In a concerning development, the tally of probable cases of dengue fever in Brazil has surged almost twofold within the span of a single week. Data from the Ministry of Health indicates that nearly 120,000 cases were officially recorded in the initial three weeks of the year, escalating to an alarming figure of nearly 220,000 by the end of January. This marks an 80 percent surge within a week and is three times higher than the corresponding period last year. January witnessed 15 reported fatalities attributed to the viral disease, with an additional 149 cases still pending investigation. Concurrently, infections from the Chikungunya virus have witnessed a substantial year-on-year increase.
Experts attribute this surge to the hot and rainy weather prevalent during the summer months in Brazil and neighboring South American countries like Paraguay and Argentina. These climatic conditions foster the reproduction of the Aedes aegypti mosquito, also known as the Egyptian tiger mosquito or yellow fever mosquito, which serves as a vector for diseases such as dengue. The mosquitoes deposit their larvae in stagnant water, where they rapidly mature in warm conditions. Even minuscule water accumulations, found in discarded plastic waste, become breeding grounds for these larvae, making containment efforts challenging.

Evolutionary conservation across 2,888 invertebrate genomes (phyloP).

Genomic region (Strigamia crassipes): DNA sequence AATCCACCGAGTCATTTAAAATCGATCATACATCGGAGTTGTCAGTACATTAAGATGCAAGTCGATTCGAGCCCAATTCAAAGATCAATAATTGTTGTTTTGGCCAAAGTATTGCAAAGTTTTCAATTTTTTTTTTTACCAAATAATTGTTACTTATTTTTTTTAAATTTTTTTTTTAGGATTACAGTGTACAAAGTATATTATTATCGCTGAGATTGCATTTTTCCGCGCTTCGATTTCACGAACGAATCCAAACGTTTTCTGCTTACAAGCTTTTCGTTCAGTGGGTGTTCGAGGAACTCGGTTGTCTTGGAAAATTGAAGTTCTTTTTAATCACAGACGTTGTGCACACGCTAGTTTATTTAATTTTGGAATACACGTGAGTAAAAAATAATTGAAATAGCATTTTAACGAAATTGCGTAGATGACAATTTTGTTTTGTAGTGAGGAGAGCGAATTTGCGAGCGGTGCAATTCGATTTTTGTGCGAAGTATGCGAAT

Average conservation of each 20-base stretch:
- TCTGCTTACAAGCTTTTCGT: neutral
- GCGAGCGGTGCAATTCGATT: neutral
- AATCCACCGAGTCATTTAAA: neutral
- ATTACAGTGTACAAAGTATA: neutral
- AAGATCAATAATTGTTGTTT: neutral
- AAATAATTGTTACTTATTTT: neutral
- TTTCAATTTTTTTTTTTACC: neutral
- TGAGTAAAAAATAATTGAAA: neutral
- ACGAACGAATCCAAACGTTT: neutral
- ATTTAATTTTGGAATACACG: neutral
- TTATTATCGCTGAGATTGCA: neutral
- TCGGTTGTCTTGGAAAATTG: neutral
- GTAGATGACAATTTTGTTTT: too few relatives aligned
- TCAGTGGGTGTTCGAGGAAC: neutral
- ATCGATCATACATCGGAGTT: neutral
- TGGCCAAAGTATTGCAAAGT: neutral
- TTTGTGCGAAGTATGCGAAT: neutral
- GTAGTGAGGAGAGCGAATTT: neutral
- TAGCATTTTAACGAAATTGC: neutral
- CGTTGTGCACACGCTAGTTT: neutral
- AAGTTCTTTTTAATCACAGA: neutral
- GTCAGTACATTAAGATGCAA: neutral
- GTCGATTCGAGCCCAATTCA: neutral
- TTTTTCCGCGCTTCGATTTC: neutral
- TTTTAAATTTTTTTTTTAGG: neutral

In response to the escalating crisis and alongside traditional initiatives such as annual information campaigns and targeted pesticide spraying, Brazil has recently introduced a new weapon in the fight against dengue. A vaccination campaign has been initiated, leveraging the newly approved Qdenga vaccine from the Japanese manufacturer Takeda. The vaccine received regulatory approval in December, and Brazil has already acquired several hundred thousand doses, with plans to secure 6.5 million doses by year-end. The vaccination drive primarily targets children aged six and above. Notably, Qdenga has also gained approval in the European Union, Indonesia, and Thailand.
Dengue fever often manifests without symptoms; however, in approximately 20 percent of cases, infections are accompanied by fever, chills, severe headaches, and body aches. Severe cases tend to occur, especially following a second infection, with a mortality rate ranging from one to five percent.